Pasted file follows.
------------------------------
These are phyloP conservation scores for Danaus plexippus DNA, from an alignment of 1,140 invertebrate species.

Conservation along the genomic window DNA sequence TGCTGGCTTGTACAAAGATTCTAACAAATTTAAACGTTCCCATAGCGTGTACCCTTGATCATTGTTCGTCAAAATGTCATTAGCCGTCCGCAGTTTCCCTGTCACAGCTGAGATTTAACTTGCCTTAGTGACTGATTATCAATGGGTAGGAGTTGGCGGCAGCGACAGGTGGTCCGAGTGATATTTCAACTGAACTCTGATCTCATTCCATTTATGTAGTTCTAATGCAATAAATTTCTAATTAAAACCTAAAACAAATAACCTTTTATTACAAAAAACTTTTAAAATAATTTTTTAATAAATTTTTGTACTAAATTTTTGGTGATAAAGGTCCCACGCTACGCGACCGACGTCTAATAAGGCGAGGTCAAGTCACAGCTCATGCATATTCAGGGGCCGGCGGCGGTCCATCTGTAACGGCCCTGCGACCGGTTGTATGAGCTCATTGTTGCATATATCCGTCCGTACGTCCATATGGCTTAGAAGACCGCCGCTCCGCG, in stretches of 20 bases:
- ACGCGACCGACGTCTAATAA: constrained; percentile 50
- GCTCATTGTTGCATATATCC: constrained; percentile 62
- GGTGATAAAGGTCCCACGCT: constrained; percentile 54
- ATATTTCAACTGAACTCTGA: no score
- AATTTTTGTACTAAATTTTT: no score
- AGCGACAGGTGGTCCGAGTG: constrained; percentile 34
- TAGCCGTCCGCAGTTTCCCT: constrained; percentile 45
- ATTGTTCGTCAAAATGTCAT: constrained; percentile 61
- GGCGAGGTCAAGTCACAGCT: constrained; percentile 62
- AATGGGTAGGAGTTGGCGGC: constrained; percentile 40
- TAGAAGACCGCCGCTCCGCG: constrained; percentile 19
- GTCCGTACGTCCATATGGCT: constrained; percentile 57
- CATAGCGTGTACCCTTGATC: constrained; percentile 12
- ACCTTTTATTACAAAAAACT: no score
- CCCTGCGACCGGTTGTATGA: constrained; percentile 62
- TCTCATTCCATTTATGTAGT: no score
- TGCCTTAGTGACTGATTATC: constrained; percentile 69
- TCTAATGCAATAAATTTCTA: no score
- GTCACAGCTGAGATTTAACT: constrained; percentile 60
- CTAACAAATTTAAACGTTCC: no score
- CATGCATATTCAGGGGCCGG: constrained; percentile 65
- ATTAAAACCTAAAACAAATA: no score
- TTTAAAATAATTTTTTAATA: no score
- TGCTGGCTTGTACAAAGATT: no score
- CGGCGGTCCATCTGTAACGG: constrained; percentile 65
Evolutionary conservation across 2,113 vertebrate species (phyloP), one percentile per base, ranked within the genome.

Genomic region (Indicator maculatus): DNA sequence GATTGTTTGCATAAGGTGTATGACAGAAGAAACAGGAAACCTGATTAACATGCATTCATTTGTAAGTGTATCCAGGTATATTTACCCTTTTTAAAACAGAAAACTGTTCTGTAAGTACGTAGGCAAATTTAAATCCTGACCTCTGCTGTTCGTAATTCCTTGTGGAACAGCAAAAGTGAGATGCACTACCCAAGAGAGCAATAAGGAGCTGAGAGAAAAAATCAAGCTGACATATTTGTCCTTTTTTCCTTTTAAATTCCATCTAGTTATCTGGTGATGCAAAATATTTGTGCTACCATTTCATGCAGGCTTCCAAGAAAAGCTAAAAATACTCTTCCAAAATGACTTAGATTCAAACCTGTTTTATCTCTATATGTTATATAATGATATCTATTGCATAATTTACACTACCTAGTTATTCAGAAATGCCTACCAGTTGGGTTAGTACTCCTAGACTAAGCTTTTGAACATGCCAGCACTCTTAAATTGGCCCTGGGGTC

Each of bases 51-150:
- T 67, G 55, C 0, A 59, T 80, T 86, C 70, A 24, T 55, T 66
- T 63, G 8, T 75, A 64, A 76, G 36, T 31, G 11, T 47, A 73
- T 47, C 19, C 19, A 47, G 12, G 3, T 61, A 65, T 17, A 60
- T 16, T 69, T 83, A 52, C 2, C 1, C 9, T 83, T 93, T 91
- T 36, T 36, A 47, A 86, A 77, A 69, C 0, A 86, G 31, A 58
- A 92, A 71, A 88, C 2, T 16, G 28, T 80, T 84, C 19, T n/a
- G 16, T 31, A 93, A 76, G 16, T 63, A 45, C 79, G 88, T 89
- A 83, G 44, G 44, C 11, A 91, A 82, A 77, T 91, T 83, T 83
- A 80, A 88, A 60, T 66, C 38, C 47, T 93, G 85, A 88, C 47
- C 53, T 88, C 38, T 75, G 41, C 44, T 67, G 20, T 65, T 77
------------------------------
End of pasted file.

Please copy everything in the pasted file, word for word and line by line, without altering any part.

These are phyloP conservation scores for Danaus plexippus DNA, from an alignment of 1,140 invertebrate species.

Conservation along the genomic window DNA sequence TGCTGGCTTGTACAAAGATTCTAACAAATTTAAACGTTCCCATAGCGTGTACCCTTGATCATTGTTCGTCAAAATGTCATTAGCCGTCCGCAGTTTCCCTGTCACAGCTGAGATTTAACTTGCCTTAGTGACTGATTATCAATGGGTAGGAGTTGGCGGCAGCGACAGGTGGTCCGAGTGATATTTCAACTGAACTCTGATCTCATTCCATTTATGTAGTTCTAATGCAATAAATTTCTAATTAAAACCTAAAACAAATAACCTTTTATTACAAAAAACTTTTAAAATAATTTTTTAATAAATTTTTGTACTAAATTTTTGGTGATAAAGGTCCCACGCTACGCGACCGACGTCTAATAAGGCGAGGTCAAGTCACAGCTCATGCATATTCAGGGGCCGGCGGCGGTCCATCTGTAACGGCCCTGCGACCGGTTGTATGAGCTCATTGTTGCATATATCCGTCCGTACGTCCATATGGCTTAGAAGACCGCCGCTCCGCG, in stretches of 20 bases:
- ACGCGACCGACGTCTAATAA: constrained; percentile 50
- GCTCATTGTTGCATATATCC: constrained; percentile 62
- GGTGATAAAGGTCCCACGCT: constrained; percentile 54
- ATATTTCAACTGAACTCTGA: no score
- AATTTTTGTACTAAATTTTT: no score
- AGCGACAGGTGGTCCGAGTG: constrained; percentile 34
- TAGCCGTCCGCAGTTTCCCT: constrained; percentile 45
- ATTGTTCGTCAAAATGTCAT: constrained; percentile 61
- GGCGAGGTCAAGTCACAGCT: constrained; percentile 62
- AATGGGTAGGAGTTGGCGGC: constrained; percentile 40
- TAGAAGACCGCCGCTCCGCG: constrained; percentile 19
- GTCCGTACGTCCATATGGCT: constrained; percentile 57
- CATAGCGTGTACCCTTGATC: constrained; percentile 12
- ACCTTTTATTACAAAAAACT: no score
- CCCTGCGACCGGTTGTATGA: constrained; percentile 62
- TCTCATTCCATTTATGTAGT: no score
- TGCCTTAGTGACTGATTATC: constrained; percentile 69
- TCTAATGCAATAAATTTCTA: no score
- GTCACAGCTGAGATTTAACT: constrained; percentile 60
- CTAACAAATTTAAACGTTCC: no score
- CATGCATATTCAGGGGCCGG: constrained; percentile 65
- ATTAAAACCTAAAACAAATA: no score
- TTTAAAATAATTTTTTAATA: no score
- TGCTGGCTTGTACAAAGATT: no score
- CGGCGGTCCATCTGTAACGG: constrained; percentile 65
Evolutionary conservation across 2,113 vertebrate species (phyloP), one percentile per base, ranked within the genome.

Genomic region (Indicator maculatus): DNA sequence GATTGTTTGCATAAGGTGTATGACAGAAGAAACAGGAAACCTGATTAACATGCATTCATTTGTAAGTGTATCCAGGTATATTTACCCTTTTTAAAACAGAAAACTGTTCTGTAAGTACGTAGGCAAATTTAAATCCTGACCTCTGCTGTTCGTAATTCCTTGTGGAACAGCAAAAGTGAGATGCACTACCCAAGAGAGCAATAAGGAGCTGAGAGAAAAAATCAAGCTGACATATTTGTCCTTTTTTCCTTTTAAATTCCATCTAGTTATCTGGTGATGCAAAATATTTGTGCTACCATTTCATGCAGGCTTCCAAGAAAAGCTAAAAATACTCTTCCAAAATGACTTAGATTCAAACCTGTTTTATCTCTATATGTTATATAATGATATCTATTGCATAATTTACACTACCTAGTTATTCAGAAATGCCTACCAGTTGGGTTAGTACTCCTAGACTAAGCTTTTGAACATGCCAGCACTCTTAAATTGGCCCTGGGGTC

Each of bases 51-150:
- T 67, G 55, C 0, A 59, T 80, T 86, C 70, A 24, T 55, T 66
- T 63, G 8, T 75, A 64, A 76, G 36, T 31, G 11, T 47, A 73
- T 47, C 19, C 19, A 47, G 12, G 3, T 61, A 65, T 17, A 60
- T 16, T 69, T 83, A 52, C 2, C 1, C 9, T 83, T 93, T 91
- T 36, T 36, A 47, A 86, A 77, A 69, C 0, A 86, G 31, A 58
- A 92, A 71, A 88, C 2, T 16, G 28, T 80, T 84, C 19, T n/a
- G 16, T 31, A 93, A 76, G 16, T 63, A 45, C 79, G 88, T 89
- A 83, G 44, G 44, C 11, A 91, A 82, A 77, T 91, T 83, T 83
- A 80, A 88, A 60, T 66, C 38, C 47, T 93, G 85, A 88, C 47
- C 53, T 88, C 38, T 75, G 41, C 44, T 67, G 20, T 65, T 77